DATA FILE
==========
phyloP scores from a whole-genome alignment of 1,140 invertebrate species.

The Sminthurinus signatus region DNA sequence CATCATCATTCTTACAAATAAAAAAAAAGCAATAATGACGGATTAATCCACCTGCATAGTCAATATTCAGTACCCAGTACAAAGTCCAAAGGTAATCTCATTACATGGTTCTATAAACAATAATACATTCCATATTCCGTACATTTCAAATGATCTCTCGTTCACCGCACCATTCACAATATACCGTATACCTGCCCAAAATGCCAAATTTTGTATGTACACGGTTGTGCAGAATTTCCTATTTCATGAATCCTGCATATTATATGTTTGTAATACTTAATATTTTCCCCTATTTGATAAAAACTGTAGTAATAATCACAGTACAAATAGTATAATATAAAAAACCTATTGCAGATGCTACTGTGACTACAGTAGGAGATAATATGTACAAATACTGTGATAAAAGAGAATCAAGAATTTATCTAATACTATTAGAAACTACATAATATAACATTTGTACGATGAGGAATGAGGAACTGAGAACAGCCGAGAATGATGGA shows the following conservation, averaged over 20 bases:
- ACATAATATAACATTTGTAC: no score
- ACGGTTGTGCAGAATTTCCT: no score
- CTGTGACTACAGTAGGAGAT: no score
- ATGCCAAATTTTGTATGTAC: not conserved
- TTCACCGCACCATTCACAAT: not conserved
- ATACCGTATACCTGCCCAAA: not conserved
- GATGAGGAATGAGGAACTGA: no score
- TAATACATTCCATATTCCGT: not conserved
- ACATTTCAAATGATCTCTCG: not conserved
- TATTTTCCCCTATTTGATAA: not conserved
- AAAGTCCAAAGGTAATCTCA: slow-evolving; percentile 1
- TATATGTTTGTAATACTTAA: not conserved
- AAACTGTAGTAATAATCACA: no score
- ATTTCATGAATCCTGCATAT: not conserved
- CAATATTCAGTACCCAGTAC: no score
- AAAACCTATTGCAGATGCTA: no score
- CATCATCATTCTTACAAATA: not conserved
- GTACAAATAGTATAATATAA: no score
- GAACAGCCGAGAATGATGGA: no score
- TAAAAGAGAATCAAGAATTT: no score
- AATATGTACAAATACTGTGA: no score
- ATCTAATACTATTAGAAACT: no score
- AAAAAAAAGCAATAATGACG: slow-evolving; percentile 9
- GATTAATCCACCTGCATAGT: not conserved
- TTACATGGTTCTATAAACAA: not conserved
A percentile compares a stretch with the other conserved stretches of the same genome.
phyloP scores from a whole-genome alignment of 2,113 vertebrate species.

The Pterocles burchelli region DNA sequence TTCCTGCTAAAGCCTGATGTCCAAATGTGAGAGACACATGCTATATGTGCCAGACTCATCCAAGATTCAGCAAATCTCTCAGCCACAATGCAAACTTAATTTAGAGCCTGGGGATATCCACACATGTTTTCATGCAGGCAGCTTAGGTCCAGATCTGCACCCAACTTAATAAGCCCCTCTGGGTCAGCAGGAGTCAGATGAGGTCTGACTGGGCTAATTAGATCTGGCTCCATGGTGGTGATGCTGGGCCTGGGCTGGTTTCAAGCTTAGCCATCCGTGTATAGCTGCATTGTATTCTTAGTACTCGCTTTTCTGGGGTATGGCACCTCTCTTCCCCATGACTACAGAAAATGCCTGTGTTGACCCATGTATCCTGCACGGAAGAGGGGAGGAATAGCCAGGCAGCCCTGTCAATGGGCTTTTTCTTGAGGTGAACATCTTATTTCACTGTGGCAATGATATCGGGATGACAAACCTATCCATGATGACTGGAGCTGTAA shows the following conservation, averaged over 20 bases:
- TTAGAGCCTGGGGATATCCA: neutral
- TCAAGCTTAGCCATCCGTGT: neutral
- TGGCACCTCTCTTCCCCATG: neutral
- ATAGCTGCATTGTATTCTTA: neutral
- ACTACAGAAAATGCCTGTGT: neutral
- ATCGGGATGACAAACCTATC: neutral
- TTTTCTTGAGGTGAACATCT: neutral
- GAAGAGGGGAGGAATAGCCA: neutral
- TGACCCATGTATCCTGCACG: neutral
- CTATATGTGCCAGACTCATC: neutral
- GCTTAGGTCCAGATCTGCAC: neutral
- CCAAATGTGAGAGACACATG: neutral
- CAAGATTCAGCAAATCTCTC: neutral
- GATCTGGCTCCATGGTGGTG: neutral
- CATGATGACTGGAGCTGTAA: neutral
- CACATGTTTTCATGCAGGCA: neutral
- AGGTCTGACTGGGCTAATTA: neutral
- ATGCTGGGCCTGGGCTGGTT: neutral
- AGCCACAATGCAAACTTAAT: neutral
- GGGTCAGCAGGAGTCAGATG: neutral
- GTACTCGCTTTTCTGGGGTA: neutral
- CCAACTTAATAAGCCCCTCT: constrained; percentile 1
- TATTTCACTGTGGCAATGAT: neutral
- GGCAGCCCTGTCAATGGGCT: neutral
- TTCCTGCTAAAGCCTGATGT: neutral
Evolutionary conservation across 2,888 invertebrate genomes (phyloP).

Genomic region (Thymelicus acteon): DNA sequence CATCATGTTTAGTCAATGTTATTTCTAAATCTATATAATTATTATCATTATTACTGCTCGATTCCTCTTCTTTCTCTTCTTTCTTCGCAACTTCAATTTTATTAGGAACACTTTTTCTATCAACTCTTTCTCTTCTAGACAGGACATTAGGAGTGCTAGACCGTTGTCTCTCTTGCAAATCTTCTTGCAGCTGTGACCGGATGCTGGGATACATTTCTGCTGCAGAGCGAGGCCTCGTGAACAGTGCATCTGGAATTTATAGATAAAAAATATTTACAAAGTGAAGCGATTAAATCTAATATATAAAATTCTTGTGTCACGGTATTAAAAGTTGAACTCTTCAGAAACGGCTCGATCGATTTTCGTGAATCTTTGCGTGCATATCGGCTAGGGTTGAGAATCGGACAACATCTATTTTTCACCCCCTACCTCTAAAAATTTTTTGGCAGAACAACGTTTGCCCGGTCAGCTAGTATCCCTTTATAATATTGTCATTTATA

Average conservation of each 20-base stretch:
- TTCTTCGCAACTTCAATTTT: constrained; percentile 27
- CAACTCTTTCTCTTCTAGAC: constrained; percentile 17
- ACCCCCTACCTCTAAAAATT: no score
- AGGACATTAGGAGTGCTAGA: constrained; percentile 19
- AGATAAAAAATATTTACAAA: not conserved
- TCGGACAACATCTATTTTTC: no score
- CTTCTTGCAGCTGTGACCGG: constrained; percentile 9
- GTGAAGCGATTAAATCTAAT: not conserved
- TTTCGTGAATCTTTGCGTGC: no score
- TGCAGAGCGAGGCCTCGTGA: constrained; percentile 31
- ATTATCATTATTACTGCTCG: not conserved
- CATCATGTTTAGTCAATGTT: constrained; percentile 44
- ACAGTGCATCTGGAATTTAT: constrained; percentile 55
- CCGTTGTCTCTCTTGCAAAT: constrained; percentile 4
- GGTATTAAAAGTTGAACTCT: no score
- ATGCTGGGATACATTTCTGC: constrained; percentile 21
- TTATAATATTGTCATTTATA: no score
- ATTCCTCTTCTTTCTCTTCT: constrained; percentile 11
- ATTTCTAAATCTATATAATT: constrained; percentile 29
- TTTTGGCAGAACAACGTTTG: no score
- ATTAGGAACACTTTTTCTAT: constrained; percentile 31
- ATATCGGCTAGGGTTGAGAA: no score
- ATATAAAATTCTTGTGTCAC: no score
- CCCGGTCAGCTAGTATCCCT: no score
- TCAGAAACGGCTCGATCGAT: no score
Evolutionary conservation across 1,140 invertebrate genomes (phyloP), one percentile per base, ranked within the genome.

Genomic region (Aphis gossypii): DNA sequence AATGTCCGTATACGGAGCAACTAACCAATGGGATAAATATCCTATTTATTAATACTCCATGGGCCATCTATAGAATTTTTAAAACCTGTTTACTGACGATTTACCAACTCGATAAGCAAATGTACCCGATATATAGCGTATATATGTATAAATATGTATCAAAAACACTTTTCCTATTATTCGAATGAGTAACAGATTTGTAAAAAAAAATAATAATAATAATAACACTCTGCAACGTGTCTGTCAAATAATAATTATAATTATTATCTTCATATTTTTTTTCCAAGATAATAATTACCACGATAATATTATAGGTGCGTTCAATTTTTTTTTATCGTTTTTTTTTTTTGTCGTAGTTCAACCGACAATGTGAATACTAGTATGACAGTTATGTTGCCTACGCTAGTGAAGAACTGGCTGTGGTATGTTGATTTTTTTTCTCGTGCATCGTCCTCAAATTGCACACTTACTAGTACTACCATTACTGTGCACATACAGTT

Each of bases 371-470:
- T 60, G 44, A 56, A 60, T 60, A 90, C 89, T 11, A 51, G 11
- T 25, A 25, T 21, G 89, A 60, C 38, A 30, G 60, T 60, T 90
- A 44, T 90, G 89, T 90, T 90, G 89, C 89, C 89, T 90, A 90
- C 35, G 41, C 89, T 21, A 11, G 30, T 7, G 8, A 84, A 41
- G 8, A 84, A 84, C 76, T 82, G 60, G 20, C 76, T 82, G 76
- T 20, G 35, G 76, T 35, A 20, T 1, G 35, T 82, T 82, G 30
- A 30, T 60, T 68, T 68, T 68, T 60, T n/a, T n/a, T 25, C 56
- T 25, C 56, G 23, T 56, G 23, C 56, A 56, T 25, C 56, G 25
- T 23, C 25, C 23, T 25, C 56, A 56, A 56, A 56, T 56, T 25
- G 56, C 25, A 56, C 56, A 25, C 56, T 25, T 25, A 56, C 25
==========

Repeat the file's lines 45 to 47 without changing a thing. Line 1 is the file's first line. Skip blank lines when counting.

- CATGATGACTGGAGCTGTAA: neutral
- CACATGTTTTCATGCAGGCA: neutral
- AGGTCTGACTGGGCTAATTA: neutral